Published: Jan 16, 2013
Public health students recently held a health fair for local senior citizens.
Christina Fisher ’13 used to look at Plant Hall’s minarets from her downtown office window and know that she was meant to be studying at UT.
Now, having just turned 30, Fisher is changing careers and living out her passion.
As an intern with the Florida Asthma Coalition and Florida Department of Health, Fisher is helping to improve the awareness of clean air and its impacts on children with asthma.
“The number one reason for absenteeism in Florida schools is asthma-related issues,” said Fisher, a public health major. “What I’m doing in my internship is collecting success stories for their grant applications to show the progress they’ve made with their initiatives.”
In addition, Fisher is working with assistant professor Mary Martinasek creating a template for schools and institutions like hospitals to report these successes. Once completed, the template and examples of success stories will be published on the Florida Asthma Coalition’s website.
“I take this issue to heart because my mom has been severely asthmatic for most of my lifetime,” said Fisher, of San Diego. “It’s debilitating for her because they didn’t have these kinds of treatment programs for her when she was young.”
When she graduates, Fisher wants to pursue research opportunities, an interest she attributes to her UT professors and mentors.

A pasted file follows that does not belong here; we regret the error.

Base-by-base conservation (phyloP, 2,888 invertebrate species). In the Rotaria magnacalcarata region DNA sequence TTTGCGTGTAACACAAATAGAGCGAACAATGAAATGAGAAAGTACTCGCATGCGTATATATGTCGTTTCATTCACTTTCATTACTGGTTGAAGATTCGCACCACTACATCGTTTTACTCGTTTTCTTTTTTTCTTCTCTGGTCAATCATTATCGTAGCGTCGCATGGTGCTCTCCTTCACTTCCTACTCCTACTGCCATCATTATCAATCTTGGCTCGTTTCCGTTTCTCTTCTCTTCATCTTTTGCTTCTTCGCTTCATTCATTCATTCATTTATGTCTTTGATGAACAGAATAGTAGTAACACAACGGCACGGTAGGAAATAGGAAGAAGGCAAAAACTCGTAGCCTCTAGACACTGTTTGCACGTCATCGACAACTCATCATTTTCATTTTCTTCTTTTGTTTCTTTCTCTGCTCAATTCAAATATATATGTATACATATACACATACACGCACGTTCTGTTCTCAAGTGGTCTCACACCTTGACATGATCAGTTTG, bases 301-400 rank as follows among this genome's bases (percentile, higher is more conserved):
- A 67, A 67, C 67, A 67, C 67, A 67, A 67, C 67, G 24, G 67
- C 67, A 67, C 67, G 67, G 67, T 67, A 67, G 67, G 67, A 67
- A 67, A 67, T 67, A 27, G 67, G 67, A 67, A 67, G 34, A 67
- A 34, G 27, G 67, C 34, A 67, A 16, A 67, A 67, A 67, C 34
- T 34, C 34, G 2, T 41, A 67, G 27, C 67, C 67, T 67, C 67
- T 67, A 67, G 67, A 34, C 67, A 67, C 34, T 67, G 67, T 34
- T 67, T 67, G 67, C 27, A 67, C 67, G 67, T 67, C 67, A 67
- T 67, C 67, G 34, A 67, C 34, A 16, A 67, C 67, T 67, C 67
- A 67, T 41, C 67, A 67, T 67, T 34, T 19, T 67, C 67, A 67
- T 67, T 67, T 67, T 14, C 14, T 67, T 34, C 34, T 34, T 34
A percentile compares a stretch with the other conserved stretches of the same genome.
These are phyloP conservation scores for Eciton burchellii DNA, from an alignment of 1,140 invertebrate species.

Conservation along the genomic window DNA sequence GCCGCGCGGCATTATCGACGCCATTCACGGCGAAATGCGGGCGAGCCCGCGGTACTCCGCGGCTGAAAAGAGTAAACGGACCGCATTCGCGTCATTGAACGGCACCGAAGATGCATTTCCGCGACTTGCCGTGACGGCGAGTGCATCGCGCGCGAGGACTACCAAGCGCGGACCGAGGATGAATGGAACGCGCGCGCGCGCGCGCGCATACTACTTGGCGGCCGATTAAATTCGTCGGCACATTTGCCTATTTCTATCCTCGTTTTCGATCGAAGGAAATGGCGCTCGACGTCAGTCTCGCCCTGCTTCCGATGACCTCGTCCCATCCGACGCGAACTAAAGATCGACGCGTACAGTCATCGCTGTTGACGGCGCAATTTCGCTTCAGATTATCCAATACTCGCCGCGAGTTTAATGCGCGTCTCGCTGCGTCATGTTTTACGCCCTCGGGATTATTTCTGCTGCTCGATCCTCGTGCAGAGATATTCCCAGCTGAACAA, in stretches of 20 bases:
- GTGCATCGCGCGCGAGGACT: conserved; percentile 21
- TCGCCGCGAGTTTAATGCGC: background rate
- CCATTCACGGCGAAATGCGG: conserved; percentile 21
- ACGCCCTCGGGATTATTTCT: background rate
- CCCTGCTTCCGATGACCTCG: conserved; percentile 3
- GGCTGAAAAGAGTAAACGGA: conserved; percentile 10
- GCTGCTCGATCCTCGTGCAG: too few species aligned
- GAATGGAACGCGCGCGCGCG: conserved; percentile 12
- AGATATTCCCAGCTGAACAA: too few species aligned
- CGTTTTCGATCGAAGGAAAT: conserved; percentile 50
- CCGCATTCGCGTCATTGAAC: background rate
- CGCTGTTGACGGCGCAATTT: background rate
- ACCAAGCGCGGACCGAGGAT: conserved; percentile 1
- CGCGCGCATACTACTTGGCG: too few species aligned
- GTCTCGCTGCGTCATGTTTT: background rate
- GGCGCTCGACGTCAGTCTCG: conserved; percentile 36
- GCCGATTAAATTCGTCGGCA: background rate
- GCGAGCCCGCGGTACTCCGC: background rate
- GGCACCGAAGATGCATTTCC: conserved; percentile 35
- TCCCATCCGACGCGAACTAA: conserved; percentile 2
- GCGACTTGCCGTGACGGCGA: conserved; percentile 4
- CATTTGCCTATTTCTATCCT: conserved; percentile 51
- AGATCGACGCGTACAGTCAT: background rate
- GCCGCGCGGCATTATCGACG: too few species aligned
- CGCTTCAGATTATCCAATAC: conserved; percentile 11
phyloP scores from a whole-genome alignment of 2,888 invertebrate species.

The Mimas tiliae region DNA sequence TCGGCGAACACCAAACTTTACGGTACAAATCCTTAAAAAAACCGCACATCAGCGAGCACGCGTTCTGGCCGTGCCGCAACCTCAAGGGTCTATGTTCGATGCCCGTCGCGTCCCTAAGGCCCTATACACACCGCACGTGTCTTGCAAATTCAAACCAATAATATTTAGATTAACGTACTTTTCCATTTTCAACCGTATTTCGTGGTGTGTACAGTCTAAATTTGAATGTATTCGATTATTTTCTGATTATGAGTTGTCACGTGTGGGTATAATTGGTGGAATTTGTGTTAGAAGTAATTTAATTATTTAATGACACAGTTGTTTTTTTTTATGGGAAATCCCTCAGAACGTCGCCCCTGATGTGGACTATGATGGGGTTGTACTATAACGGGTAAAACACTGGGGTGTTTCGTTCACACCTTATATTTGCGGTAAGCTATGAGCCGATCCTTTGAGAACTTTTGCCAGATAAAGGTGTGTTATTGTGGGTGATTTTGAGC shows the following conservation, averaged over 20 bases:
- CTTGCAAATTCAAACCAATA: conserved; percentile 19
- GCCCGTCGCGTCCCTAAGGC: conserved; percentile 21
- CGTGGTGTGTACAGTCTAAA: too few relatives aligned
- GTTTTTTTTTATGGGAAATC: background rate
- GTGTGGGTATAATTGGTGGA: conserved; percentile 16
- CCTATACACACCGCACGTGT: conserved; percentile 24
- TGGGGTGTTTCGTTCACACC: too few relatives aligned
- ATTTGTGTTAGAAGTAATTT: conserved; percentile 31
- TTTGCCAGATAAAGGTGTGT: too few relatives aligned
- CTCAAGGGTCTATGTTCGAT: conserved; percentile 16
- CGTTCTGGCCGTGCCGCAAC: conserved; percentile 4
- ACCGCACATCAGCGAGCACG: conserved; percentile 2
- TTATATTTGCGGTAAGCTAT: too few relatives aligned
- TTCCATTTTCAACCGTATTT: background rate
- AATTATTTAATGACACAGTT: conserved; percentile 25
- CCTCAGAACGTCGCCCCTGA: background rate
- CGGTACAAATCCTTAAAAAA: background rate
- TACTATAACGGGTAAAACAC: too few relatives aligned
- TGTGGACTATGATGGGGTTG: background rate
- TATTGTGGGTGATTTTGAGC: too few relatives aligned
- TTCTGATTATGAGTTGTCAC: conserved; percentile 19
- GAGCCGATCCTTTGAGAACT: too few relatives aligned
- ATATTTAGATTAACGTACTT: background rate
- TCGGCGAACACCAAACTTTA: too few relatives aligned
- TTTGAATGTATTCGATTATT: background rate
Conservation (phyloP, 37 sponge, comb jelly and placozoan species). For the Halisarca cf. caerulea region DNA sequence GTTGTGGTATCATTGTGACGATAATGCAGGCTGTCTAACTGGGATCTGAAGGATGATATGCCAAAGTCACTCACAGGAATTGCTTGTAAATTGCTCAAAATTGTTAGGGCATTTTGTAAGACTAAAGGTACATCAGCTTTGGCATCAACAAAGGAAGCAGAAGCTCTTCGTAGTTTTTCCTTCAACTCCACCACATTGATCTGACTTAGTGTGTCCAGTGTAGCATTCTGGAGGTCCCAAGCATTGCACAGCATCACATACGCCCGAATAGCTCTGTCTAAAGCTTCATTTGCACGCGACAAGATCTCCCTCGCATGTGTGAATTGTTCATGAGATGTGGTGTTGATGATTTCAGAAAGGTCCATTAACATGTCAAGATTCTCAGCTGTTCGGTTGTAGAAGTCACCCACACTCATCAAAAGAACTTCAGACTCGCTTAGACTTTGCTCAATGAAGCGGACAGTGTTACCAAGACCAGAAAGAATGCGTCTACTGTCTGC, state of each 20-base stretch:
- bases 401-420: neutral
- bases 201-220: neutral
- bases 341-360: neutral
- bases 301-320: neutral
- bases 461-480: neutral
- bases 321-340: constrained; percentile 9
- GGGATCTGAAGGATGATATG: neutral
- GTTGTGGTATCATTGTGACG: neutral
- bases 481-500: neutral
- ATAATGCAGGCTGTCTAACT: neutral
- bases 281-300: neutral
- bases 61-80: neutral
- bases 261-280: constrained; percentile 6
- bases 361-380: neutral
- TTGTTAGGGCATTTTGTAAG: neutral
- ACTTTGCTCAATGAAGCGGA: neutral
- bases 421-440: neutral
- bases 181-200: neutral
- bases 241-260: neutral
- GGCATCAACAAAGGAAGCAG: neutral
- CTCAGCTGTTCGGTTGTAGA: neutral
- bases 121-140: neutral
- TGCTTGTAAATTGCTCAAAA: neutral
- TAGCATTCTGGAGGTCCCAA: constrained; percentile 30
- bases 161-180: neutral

“They’ve created a monster in me because now I’m seeking information all the time,” Fisher joked. “I’d love to be a health educator to teach children preventative measures on nutrition, sexual health, exercise and mental health so they can have long, healthy lives.”
Fisher’s internship is just one of the experiential opportunities available to UT’s public health students. In the realm of epidemiology, students conducted a surveillance project on seat belt usage. They discovered that of more than 100 people exiting the West parking garage, males tended not to wear seat belts which reflects a national trend. Now the students know how to focus their prevention measures.
At the McNiff Fitness Center, public health students asked about 70 students if they knew of the high importance of resistance training in reducing osteoporosis. They found that females knew of this connection, but they weren’t doing weight-bearing exercises shown to reduce the risk for the bone disease. Now the public health students are working with the McNiff staff on program planning to address this issue.
At the Aquatic Center, public health students found that males were more likely to wear sunscreen versus females who wear tanning lotion. Now sunscreen usage programming can be targeted to the right market.
Breathe Easy UT is made up of students and faculty administrators working to make the University a tobacco-free institution. With the help of a Florida Department of Health grant for tobacco-free initiatives, they’ve established smoke-free zones and have a smoking cessation counselor available to all students, faculty and staff. Martinasek and associate professor Rebecca Olsen have received a UT Delo grant to continue a study on the usage of hookah, and with the help of students, will continue their campaign this spring semester.
“The students are competing with master’s students when they graduate, and they’re getting the jobs,” said Olsen. “We’re providing a synergistic opportunity to help with the health of students on campus and provide leadership experiences. Our students will find jobs because of the experiences they have here at UT.”
Fisher said that Olsen and Martinasek find a way to open as many doors for their students as they can.
“I’ve never had an institution be so passionate and care about their students so much,” Fisher said. “They give you all the opportunities in the world. If you’re willing to put in the hours and work, the world is open to you.”